A leading group within Trinity has proposed that College move all larger lectures online and convert portions of campus space to accommodation as part of a suggested move towards increased use of online materials, the Irish Examiner and the Irish Times have reported.
In a document entitled “Trinity Futures Discussions Paper”, which was described as “confidential”, the group suggests that all lectures with over 100 participants be moved online so that large lecture theatres can be “reconfigured to facilitate collaborative learning”.
It also proposes that a greater number of staff work from home, either on a full time basis or as part of a “hybrid working” model.
Though it does not suggest a move to a fully online model, the document reportedly advocates for an increased use of online learning. It suggests an approach whereby “online materials are provided and the timetabled class is then devoted to reinforcing and enhancing the students’ online learning, using group work, demonstrations and peer-to-peer learning.”
The Irish Examiner also reports that the document “alludes to” some staff being given meeting spaces rather than permanent offices.
This “Smart Working” model, the document says, could “improve effective use of the Trinity estate and prompt the transition from a traditional campus to a connected campus”.
The document also suggests that an off campus “Trinity Hub” be created, possibly outside of Dublin to provide an alternative work space for staff. It says that staff could move closer to the hub in order to reduce commute times.
By reducing the numbers of staff and students on campus, the document says that freed up space can be used for accommodation or meeting spaces. It also suggests that buildings could be sold off or demolished, with the profits from any sales being put towards refurbishment projects.
A number of senior academics expressed concern to the Irish Examiner about the proposal. One described it as a “dystopian nightmare”, with another saying: “We are proposing to turn Ireland’s leading university into an online college.”
One of the goal’s outlined in Trinity’s Strategic Plan 2020-2025, published earlier this year, is to “develop new support technologies and an enchanced Learning Management System by 2023 supporting our learners whether on or off-campus.”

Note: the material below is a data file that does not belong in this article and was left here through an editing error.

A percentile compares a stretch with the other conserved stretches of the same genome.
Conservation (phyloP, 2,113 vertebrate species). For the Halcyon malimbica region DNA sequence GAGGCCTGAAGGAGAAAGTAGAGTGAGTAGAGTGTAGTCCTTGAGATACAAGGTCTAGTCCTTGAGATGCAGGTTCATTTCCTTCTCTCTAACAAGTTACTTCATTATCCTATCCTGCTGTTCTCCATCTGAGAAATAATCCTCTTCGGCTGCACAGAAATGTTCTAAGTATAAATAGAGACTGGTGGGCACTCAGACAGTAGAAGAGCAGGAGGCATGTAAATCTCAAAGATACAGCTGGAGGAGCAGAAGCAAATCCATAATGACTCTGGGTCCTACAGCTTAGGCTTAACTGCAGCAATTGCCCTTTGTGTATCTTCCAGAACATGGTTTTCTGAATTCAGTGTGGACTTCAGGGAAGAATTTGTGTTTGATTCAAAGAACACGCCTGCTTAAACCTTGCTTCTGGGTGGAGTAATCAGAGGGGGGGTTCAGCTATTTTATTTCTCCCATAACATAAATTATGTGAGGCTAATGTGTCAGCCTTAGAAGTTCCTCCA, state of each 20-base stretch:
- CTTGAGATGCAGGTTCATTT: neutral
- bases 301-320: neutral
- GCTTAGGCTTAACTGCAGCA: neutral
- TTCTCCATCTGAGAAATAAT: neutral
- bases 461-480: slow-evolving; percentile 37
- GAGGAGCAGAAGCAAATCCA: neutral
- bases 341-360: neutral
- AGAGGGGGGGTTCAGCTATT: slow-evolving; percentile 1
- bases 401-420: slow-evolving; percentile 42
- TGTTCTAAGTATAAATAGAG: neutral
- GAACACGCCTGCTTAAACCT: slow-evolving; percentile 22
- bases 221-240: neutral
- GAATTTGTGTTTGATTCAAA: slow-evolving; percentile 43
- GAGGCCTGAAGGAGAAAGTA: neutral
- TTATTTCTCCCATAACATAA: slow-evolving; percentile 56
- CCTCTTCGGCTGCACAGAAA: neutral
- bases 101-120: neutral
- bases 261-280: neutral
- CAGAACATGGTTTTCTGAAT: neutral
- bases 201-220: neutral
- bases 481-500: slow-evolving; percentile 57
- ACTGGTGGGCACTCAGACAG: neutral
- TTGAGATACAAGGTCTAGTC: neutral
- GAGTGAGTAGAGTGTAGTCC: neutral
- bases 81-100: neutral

Speaking on FM104 this evening, Political Editor of the Irish Examiner Daniel McConnell said that they’re “not proposing that all lectures go online, but that lectures in the larger groups [such as in the Arts and Humanities] would move online”.
“What’s included in the document are detailed sketches of what the new repurposed lecture theatres would look like,” McConnell said.
The Trinity Futures Group was established in May 2020, and is made up of executive officers within Trinity, including the Provost, Vice Provost, and Bursar. The group was designed in part to “consider the opportunities that are triggered by Covid and have longer-term value for Trinity”.
Trinity News has contacted College with request for comment.
Third level institutions have struggled financially as a result of the Covid-19 pandemic.
Earlier in the year, the Irish Universities Association (IUA) said that a reduced number of international students could result in a loss of €181 million for universities in tuition fees.
Budget 2021 has allocated €3.3 billion to the newly created Department of Further and Higher Education, including €50 million to a once-off hardship fund for students who have been impacted financially by Covid-19.
Trinity College Dublin Students’ Union (TCDSU) allocation from College’s Capitation’s Committee is set to fall by €50,000 this year compared to last year.
Presently, most teaching in Trinity is taking place for students online, with the exception of some practical classes required for professional accreditation, such as laboratories.
College has recently announced plans to move ahead with the first phase of its Grand Canal Innovation District, which is due for completion in 2022 and is to feature an “Innovation Hub” for start-ups and enterprise teams.